Don Divo Barsotti

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sexta-feira, 3 de agosto de 2012



Three Definitions

The incidents I have been describing epitomize the revolution which has taken place in the liturgy of the Roman Rite of the Catholic Church. Before continuing I would like to define three terms: "revolution," "liturgy" and " rite."

The Concise Oxford Dictionary defines revolution as a "complete change, turning upside down, great reversal of conditions, fundamental reconstruction."
In his Encyclical Letter Mediator Dei, Pope Pius XII defines liturgy a follows:

The Sacred Liturgy is the public worship which our Redeemer, the Head of the Church, offers to the heavenly Father and which the community of Christ's faithful pays to its Founder, and through Him to the Eternal Father; briefly, it is the whole public worship of the Mystical Body of Jesus Christ, Head and members.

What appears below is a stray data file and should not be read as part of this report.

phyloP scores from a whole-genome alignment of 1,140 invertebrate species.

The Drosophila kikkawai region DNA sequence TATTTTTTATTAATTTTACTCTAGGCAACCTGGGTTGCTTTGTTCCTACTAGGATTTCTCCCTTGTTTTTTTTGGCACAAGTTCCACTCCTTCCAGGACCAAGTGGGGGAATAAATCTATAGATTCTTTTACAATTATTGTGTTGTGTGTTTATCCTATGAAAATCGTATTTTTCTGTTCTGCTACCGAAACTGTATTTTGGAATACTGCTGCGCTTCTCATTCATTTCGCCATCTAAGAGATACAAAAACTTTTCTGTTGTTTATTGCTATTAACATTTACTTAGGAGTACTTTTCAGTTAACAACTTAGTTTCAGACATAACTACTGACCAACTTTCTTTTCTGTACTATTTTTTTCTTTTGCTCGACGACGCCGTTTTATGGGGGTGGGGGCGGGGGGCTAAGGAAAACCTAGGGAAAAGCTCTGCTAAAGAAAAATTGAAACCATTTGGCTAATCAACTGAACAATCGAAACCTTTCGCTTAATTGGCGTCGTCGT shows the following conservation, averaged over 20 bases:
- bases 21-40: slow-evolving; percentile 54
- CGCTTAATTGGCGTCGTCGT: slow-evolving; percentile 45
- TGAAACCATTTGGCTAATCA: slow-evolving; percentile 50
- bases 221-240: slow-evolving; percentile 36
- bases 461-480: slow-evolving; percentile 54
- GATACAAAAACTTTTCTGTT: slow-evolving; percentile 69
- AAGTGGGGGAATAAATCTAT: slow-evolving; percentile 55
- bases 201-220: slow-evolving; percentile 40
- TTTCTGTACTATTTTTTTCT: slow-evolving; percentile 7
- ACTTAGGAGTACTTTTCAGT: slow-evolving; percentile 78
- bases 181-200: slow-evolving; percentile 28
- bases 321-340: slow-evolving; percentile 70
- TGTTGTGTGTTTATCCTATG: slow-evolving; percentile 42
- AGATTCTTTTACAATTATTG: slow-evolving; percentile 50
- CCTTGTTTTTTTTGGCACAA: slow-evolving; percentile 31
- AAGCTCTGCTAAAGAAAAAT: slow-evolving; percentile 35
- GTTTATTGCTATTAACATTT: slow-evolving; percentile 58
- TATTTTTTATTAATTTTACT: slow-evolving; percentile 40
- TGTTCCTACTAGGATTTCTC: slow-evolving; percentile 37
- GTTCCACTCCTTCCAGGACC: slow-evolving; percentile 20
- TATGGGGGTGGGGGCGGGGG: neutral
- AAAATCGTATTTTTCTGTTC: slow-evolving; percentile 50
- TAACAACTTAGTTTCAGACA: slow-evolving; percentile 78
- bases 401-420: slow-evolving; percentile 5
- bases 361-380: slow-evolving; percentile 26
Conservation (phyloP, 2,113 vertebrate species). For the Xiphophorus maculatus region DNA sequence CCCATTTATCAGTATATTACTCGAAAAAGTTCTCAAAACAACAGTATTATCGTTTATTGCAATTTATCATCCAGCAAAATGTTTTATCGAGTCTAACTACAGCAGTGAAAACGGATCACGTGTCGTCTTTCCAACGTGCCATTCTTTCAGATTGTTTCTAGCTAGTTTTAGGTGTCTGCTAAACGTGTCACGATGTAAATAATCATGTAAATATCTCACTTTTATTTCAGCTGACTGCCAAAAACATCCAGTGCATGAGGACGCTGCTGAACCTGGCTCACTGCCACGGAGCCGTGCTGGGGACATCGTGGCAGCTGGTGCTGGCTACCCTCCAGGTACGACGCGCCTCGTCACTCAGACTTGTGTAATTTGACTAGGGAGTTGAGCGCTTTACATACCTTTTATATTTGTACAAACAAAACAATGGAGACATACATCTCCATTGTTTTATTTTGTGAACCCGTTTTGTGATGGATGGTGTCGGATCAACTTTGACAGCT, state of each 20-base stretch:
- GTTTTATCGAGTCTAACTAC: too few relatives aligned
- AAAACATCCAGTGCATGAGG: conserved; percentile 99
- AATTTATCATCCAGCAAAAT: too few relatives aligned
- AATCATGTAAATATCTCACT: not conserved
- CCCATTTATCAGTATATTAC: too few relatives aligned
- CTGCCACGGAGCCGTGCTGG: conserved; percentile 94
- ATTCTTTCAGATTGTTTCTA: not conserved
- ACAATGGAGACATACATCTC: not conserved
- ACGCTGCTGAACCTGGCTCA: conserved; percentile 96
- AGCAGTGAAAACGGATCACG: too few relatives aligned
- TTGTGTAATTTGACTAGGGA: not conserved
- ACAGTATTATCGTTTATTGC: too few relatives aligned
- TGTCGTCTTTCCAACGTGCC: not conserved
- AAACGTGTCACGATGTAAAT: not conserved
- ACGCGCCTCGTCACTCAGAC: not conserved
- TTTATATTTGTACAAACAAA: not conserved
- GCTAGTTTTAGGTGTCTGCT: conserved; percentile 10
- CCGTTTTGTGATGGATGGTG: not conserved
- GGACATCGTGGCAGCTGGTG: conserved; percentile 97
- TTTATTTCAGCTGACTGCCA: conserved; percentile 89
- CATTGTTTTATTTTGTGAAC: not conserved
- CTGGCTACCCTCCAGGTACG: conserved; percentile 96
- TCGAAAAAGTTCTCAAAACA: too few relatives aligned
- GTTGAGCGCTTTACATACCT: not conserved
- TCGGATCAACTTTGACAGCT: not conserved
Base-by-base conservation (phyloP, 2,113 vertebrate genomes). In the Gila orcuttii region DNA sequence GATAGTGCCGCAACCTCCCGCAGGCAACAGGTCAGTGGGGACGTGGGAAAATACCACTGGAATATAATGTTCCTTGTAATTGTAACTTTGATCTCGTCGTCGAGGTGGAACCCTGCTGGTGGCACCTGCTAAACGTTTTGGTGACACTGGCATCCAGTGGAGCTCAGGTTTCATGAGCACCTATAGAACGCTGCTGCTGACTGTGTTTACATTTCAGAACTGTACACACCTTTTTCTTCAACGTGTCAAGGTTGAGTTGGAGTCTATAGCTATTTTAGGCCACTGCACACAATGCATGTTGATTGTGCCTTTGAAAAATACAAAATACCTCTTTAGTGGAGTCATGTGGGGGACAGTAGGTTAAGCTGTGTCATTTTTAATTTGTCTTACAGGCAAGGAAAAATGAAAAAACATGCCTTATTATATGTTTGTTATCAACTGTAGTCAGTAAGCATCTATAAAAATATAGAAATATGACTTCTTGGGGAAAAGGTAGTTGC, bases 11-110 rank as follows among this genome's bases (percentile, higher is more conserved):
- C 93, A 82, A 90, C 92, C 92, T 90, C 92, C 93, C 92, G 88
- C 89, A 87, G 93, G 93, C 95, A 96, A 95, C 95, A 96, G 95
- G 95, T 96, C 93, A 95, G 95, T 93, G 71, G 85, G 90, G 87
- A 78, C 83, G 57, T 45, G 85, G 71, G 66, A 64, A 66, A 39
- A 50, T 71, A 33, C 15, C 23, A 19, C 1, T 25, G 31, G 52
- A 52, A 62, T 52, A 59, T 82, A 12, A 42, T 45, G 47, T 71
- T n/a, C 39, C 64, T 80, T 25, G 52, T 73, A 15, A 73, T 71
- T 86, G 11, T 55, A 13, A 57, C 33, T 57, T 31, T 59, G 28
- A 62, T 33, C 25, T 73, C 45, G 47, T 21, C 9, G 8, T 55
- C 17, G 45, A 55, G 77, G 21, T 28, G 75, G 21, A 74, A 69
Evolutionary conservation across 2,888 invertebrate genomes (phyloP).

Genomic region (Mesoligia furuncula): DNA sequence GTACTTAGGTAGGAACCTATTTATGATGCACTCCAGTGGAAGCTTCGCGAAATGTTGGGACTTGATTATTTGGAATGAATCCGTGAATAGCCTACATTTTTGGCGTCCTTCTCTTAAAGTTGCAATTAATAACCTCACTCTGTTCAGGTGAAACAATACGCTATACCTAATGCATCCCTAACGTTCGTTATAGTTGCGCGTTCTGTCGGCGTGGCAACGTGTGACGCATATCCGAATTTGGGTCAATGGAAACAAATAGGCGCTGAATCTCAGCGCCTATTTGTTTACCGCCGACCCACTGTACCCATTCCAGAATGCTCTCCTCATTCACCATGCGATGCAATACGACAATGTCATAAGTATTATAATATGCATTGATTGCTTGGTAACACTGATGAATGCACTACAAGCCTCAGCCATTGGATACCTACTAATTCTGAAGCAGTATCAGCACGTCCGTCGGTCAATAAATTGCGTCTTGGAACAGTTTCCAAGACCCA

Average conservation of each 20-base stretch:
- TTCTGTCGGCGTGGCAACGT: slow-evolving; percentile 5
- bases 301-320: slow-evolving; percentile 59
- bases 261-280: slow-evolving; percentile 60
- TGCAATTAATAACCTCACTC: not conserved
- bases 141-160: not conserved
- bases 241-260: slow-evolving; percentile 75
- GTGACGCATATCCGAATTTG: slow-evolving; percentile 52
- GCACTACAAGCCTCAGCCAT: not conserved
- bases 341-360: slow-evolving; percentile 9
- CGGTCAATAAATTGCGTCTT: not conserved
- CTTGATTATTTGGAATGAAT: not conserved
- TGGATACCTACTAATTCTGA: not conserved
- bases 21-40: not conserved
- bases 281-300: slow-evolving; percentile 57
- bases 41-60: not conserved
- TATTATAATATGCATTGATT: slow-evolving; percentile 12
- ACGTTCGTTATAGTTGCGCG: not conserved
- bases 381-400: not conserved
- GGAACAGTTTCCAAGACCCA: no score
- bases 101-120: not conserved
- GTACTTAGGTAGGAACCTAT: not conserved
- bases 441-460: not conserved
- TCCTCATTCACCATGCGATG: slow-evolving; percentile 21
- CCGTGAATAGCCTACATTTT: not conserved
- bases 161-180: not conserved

Please note carefully that Pope Pius teaches us that the liturgy is primarily something which Our Lord Jesus Christ does, and with which we have the privilege of associating ourselves. "Liturgy" is derived from a Greek word meaning a public service. A leitourgos was a man who performed a public service for the people. The Epistle to the Hebrews describes Our Lord as the "Leitourgos of holy things." The liturgy is His public religious work, undertaken to glorify His Father and bring grace to His people; it is, above all, the making present of that supreme sacrifice of Calvary in which He offered atonement for the sins of all mankind and at the same time won grace sufficient to redeem all men.READ...